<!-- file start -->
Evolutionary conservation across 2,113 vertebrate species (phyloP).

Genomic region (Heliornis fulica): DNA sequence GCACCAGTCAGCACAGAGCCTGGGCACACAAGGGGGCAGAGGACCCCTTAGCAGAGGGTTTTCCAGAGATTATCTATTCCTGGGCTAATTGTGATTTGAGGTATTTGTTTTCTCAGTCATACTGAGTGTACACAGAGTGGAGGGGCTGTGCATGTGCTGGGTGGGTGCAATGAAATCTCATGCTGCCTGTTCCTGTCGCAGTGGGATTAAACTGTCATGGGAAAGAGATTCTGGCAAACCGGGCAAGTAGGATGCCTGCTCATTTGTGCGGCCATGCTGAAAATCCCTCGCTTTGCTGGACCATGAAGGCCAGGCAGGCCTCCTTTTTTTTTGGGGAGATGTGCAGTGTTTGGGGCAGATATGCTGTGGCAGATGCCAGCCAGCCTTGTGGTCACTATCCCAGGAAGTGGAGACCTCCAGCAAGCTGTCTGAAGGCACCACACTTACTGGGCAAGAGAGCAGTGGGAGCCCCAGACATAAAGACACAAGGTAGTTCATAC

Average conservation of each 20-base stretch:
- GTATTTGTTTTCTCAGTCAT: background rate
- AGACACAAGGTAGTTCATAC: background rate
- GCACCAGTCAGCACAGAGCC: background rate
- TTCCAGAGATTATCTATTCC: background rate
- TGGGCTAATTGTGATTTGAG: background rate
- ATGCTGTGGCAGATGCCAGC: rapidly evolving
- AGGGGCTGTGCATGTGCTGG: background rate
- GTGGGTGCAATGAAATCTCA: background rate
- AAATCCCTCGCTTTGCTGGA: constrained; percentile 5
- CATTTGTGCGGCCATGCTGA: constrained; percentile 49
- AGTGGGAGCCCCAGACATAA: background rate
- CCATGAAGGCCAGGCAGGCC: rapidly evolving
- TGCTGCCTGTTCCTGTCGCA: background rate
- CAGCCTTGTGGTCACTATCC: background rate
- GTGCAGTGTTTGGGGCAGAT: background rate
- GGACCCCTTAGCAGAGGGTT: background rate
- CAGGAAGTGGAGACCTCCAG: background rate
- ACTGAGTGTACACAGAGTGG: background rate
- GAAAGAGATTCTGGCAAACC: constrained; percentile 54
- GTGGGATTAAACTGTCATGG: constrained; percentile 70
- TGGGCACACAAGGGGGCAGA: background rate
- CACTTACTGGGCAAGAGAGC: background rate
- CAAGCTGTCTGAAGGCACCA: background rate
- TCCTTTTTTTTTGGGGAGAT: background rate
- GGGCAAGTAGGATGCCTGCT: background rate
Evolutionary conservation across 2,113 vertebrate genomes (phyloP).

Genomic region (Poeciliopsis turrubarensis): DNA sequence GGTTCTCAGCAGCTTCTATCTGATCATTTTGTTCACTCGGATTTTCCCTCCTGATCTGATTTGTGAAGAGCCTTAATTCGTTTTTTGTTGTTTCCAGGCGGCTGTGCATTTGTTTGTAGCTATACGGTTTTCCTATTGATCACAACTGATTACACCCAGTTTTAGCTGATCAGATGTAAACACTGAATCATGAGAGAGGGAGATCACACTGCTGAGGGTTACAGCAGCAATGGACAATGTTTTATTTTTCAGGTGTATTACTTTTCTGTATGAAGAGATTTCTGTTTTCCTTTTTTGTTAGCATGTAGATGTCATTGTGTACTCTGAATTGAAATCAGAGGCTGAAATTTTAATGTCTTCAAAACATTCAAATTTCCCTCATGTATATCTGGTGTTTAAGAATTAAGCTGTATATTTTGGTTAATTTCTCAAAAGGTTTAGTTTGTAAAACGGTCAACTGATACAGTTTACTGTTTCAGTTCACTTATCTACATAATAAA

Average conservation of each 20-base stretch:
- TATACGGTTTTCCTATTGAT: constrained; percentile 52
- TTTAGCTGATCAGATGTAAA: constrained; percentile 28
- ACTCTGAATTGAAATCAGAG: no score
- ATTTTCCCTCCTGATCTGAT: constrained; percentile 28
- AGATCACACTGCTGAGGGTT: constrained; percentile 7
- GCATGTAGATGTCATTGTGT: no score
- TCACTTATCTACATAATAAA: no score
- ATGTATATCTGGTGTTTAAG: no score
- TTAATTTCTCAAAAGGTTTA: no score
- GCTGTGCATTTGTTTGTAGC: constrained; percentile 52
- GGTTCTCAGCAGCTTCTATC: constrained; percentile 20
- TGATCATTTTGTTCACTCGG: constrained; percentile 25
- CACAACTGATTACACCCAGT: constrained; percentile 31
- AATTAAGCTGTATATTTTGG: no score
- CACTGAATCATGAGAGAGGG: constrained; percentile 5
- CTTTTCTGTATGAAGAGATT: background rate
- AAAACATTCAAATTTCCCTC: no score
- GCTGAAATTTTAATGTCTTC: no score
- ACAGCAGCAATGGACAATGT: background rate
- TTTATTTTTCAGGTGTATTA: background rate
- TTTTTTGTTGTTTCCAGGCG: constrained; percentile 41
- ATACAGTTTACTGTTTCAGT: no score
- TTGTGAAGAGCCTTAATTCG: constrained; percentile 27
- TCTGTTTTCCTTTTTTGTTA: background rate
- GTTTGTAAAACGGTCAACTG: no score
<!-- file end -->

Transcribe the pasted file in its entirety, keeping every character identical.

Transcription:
Evolutionary conservation across 2,113 vertebrate species (phyloP).

Genomic region (Heliornis fulica): DNA sequence GCACCAGTCAGCACAGAGCCTGGGCACACAAGGGGGCAGAGGACCCCTTAGCAGAGGGTTTTCCAGAGATTATCTATTCCTGGGCTAATTGTGATTTGAGGTATTTGTTTTCTCAGTCATACTGAGTGTACACAGAGTGGAGGGGCTGTGCATGTGCTGGGTGGGTGCAATGAAATCTCATGCTGCCTGTTCCTGTCGCAGTGGGATTAAACTGTCATGGGAAAGAGATTCTGGCAAACCGGGCAAGTAGGATGCCTGCTCATTTGTGCGGCCATGCTGAAAATCCCTCGCTTTGCTGGACCATGAAGGCCAGGCAGGCCTCCTTTTTTTTTGGGGAGATGTGCAGTGTTTGGGGCAGATATGCTGTGGCAGATGCCAGCCAGCCTTGTGGTCACTATCCCAGGAAGTGGAGACCTCCAGCAAGCTGTCTGAAGGCACCACACTTACTGGGCAAGAGAGCAGTGGGAGCCCCAGACATAAAGACACAAGGTAGTTCATAC

Average conservation of each 20-base stretch:
- GTATTTGTTTTCTCAGTCAT: background rate
- AGACACAAGGTAGTTCATAC: background rate
- GCACCAGTCAGCACAGAGCC: background rate
- TTCCAGAGATTATCTATTCC: background rate
- TGGGCTAATTGTGATTTGAG: background rate
- ATGCTGTGGCAGATGCCAGC: rapidly evolving
- AGGGGCTGTGCATGTGCTGG: background rate
- GTGGGTGCAATGAAATCTCA: background rate
- AAATCCCTCGCTTTGCTGGA: constrained; percentile 5
- CATTTGTGCGGCCATGCTGA: constrained; percentile 49
- AGTGGGAGCCCCAGACATAA: background rate
- CCATGAAGGCCAGGCAGGCC: rapidly evolving
- TGCTGCCTGTTCCTGTCGCA: background rate
- CAGCCTTGTGGTCACTATCC: background rate
- GTGCAGTGTTTGGGGCAGAT: background rate
- GGACCCCTTAGCAGAGGGTT: background rate
- CAGGAAGTGGAGACCTCCAG: background rate
- ACTGAGTGTACACAGAGTGG: background rate
- GAAAGAGATTCTGGCAAACC: constrained; percentile 54
- GTGGGATTAAACTGTCATGG: constrained; percentile 70
- TGGGCACACAAGGGGGCAGA: background rate
- CACTTACTGGGCAAGAGAGC: background rate
- CAAGCTGTCTGAAGGCACCA: background rate
- TCCTTTTTTTTTGGGGAGAT: background rate
- GGGCAAGTAGGATGCCTGCT: background rate
Evolutionary conservation across 2,113 vertebrate genomes (phyloP).

Genomic region (Poeciliopsis turrubarensis): DNA sequence GGTTCTCAGCAGCTTCTATCTGATCATTTTGTTCACTCGGATTTTCCCTCCTGATCTGATTTGTGAAGAGCCTTAATTCGTTTTTTGTTGTTTCCAGGCGGCTGTGCATTTGTTTGTAGCTATACGGTTTTCCTATTGATCACAACTGATTACACCCAGTTTTAGCTGATCAGATGTAAACACTGAATCATGAGAGAGGGAGATCACACTGCTGAGGGTTACAGCAGCAATGGACAATGTTTTATTTTTCAGGTGTATTACTTTTCTGTATGAAGAGATTTCTGTTTTCCTTTTTTGTTAGCATGTAGATGTCATTGTGTACTCTGAATTGAAATCAGAGGCTGAAATTTTAATGTCTTCAAAACATTCAAATTTCCCTCATGTATATCTGGTGTTTAAGAATTAAGCTGTATATTTTGGTTAATTTCTCAAAAGGTTTAGTTTGTAAAACGGTCAACTGATACAGTTTACTGTTTCAGTTCACTTATCTACATAATAAA

Average conservation of each 20-base stretch:
- TATACGGTTTTCCTATTGAT: constrained; percentile 52
- TTTAGCTGATCAGATGTAAA: constrained; percentile 28
- ACTCTGAATTGAAATCAGAG: no score
- ATTTTCCCTCCTGATCTGAT: constrained; percentile 28
- AGATCACACTGCTGAGGGTT: constrained; percentile 7
- GCATGTAGATGTCATTGTGT: no score
- TCACTTATCTACATAATAAA: no score
- ATGTATATCTGGTGTTTAAG: no score
- TTAATTTCTCAAAAGGTTTA: no score
- GCTGTGCATTTGTTTGTAGC: constrained; percentile 52
- GGTTCTCAGCAGCTTCTATC: constrained; percentile 20
- TGATCATTTTGTTCACTCGG: constrained; percentile 25
- CACAACTGATTACACCCAGT: constrained; percentile 31
- AATTAAGCTGTATATTTTGG: no score
- CACTGAATCATGAGAGAGGG: constrained; percentile 5
- CTTTTCTGTATGAAGAGATT: background rate
- AAAACATTCAAATTTCCCTC: no score
- GCTGAAATTTTAATGTCTTC: no score
- ACAGCAGCAATGGACAATGT: background rate
- TTTATTTTTCAGGTGTATTA: background rate
- TTTTTTGTTGTTTCCAGGCG: constrained; percentile 41
- ATACAGTTTACTGTTTCAGT: no score
- TTGTGAAGAGCCTTAATTCG: constrained; percentile 27
- TCTGTTTTCCTTTTTTGTTA: background rate
- GTTTGTAAAACGGTCAACTG: no score